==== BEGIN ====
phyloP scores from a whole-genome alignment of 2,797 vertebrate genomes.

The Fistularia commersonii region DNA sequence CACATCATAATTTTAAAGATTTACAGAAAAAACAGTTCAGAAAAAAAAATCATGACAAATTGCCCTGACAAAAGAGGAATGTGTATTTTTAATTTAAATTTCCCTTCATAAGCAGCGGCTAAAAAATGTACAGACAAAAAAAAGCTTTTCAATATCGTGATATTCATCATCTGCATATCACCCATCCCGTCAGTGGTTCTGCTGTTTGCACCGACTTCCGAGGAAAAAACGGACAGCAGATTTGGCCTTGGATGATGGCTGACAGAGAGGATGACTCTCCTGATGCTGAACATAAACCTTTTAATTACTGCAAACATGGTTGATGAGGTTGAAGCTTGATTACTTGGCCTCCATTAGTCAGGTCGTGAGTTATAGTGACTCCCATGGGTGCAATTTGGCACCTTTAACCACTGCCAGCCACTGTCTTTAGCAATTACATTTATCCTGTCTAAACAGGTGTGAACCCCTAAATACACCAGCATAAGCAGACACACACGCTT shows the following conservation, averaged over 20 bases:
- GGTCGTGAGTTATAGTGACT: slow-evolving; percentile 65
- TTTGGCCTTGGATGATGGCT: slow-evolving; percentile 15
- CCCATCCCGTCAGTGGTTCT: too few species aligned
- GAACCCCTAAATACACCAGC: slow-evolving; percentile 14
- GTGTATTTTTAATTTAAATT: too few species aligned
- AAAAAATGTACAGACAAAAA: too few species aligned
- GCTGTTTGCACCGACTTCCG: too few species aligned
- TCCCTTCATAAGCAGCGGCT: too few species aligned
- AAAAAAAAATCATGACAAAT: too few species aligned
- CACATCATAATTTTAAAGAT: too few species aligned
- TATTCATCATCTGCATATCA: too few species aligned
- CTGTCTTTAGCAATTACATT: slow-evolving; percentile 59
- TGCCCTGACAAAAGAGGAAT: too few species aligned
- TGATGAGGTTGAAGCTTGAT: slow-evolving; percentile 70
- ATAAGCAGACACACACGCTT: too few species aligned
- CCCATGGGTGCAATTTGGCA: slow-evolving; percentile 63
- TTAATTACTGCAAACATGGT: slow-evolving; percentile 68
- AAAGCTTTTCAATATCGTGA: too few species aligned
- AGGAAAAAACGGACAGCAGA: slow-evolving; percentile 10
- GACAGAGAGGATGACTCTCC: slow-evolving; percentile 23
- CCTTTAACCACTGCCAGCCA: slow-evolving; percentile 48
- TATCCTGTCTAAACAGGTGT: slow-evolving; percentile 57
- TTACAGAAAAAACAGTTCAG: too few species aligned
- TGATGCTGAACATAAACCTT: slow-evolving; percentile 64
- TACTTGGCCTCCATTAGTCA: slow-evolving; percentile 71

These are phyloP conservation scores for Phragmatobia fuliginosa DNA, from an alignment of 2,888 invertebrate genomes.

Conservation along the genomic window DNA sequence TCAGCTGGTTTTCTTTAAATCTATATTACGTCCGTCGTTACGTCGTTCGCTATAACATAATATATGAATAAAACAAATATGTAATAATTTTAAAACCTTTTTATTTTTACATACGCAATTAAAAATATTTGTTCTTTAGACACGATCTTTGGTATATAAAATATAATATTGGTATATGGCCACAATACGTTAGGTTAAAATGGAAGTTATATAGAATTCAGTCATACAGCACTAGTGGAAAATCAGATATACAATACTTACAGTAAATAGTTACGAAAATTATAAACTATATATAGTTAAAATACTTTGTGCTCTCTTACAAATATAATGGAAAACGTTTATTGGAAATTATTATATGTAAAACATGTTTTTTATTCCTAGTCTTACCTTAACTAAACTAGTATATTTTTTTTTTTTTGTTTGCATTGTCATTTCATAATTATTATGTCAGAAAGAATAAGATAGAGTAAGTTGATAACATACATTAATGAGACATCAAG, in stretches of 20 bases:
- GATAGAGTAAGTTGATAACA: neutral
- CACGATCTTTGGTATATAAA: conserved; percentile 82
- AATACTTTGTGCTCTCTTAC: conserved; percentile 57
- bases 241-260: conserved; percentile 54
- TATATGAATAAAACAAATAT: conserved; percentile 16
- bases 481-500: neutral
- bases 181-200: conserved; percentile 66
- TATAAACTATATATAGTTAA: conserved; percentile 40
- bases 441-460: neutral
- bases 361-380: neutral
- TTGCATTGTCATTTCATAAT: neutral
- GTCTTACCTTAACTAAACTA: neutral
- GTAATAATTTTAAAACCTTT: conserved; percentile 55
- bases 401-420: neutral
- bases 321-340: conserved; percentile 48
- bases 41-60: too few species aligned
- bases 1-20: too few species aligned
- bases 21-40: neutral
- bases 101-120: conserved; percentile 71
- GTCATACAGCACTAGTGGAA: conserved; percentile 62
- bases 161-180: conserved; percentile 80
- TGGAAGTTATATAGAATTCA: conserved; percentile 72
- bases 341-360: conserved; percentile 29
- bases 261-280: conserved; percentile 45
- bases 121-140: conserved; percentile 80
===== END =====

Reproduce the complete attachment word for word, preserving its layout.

phyloP scores from a whole-genome alignment of 2,797 vertebrate genomes.

The Fistularia commersonii region DNA sequence CACATCATAATTTTAAAGATTTACAGAAAAAACAGTTCAGAAAAAAAAATCATGACAAATTGCCCTGACAAAAGAGGAATGTGTATTTTTAATTTAAATTTCCCTTCATAAGCAGCGGCTAAAAAATGTACAGACAAAAAAAAGCTTTTCAATATCGTGATATTCATCATCTGCATATCACCCATCCCGTCAGTGGTTCTGCTGTTTGCACCGACTTCCGAGGAAAAAACGGACAGCAGATTTGGCCTTGGATGATGGCTGACAGAGAGGATGACTCTCCTGATGCTGAACATAAACCTTTTAATTACTGCAAACATGGTTGATGAGGTTGAAGCTTGATTACTTGGCCTCCATTAGTCAGGTCGTGAGTTATAGTGACTCCCATGGGTGCAATTTGGCACCTTTAACCACTGCCAGCCACTGTCTTTAGCAATTACATTTATCCTGTCTAAACAGGTGTGAACCCCTAAATACACCAGCATAAGCAGACACACACGCTT shows the following conservation, averaged over 20 bases:
- GGTCGTGAGTTATAGTGACT: slow-evolving; percentile 65
- TTTGGCCTTGGATGATGGCT: slow-evolving; percentile 15
- CCCATCCCGTCAGTGGTTCT: too few species aligned
- GAACCCCTAAATACACCAGC: slow-evolving; percentile 14
- GTGTATTTTTAATTTAAATT: too few species aligned
- AAAAAATGTACAGACAAAAA: too few species aligned
- GCTGTTTGCACCGACTTCCG: too few species aligned
- TCCCTTCATAAGCAGCGGCT: too few species aligned
- AAAAAAAAATCATGACAAAT: too few species aligned
- CACATCATAATTTTAAAGAT: too few species aligned
- TATTCATCATCTGCATATCA: too few species aligned
- CTGTCTTTAGCAATTACATT: slow-evolving; percentile 59
- TGCCCTGACAAAAGAGGAAT: too few species aligned
- TGATGAGGTTGAAGCTTGAT: slow-evolving; percentile 70
- ATAAGCAGACACACACGCTT: too few species aligned
- CCCATGGGTGCAATTTGGCA: slow-evolving; percentile 63
- TTAATTACTGCAAACATGGT: slow-evolving; percentile 68
- AAAGCTTTTCAATATCGTGA: too few species aligned
- AGGAAAAAACGGACAGCAGA: slow-evolving; percentile 10
- GACAGAGAGGATGACTCTCC: slow-evolving; percentile 23
- CCTTTAACCACTGCCAGCCA: slow-evolving; percentile 48
- TATCCTGTCTAAACAGGTGT: slow-evolving; percentile 57
- TTACAGAAAAAACAGTTCAG: too few species aligned
- TGATGCTGAACATAAACCTT: slow-evolving; percentile 64
- TACTTGGCCTCCATTAGTCA: slow-evolving; percentile 71

These are phyloP conservation scores for Phragmatobia fuliginosa DNA, from an alignment of 2,888 invertebrate genomes.

Conservation along the genomic window DNA sequence TCAGCTGGTTTTCTTTAAATCTATATTACGTCCGTCGTTACGTCGTTCGCTATAACATAATATATGAATAAAACAAATATGTAATAATTTTAAAACCTTTTTATTTTTACATACGCAATTAAAAATATTTGTTCTTTAGACACGATCTTTGGTATATAAAATATAATATTGGTATATGGCCACAATACGTTAGGTTAAAATGGAAGTTATATAGAATTCAGTCATACAGCACTAGTGGAAAATCAGATATACAATACTTACAGTAAATAGTTACGAAAATTATAAACTATATATAGTTAAAATACTTTGTGCTCTCTTACAAATATAATGGAAAACGTTTATTGGAAATTATTATATGTAAAACATGTTTTTTATTCCTAGTCTTACCTTAACTAAACTAGTATATTTTTTTTTTTTTGTTTGCATTGTCATTTCATAATTATTATGTCAGAAAGAATAAGATAGAGTAAGTTGATAACATACATTAATGAGACATCAAG, in stretches of 20 bases:
- GATAGAGTAAGTTGATAACA: neutral
- CACGATCTTTGGTATATAAA: conserved; percentile 82
- AATACTTTGTGCTCTCTTAC: conserved; percentile 57
- bases 241-260: conserved; percentile 54
- TATATGAATAAAACAAATAT: conserved; percentile 16
- bases 481-500: neutral
- bases 181-200: conserved; percentile 66
- TATAAACTATATATAGTTAA: conserved; percentile 40
- bases 441-460: neutral
- bases 361-380: neutral
- TTGCATTGTCATTTCATAAT: neutral
- GTCTTACCTTAACTAAACTA: neutral
- GTAATAATTTTAAAACCTTT: conserved; percentile 55
- bases 401-420: neutral
- bases 321-340: conserved; percentile 48
- bases 41-60: too few species aligned
- bases 1-20: too few species aligned
- bases 21-40: neutral
- bases 101-120: conserved; percentile 71
- GTCATACAGCACTAGTGGAA: conserved; percentile 62
- bases 161-180: conserved; percentile 80
- TGGAAGTTATATAGAATTCA: conserved; percentile 72
- bases 341-360: conserved; percentile 29
- bases 261-280: conserved; percentile 45
- bases 121-140: conserved; percentile 80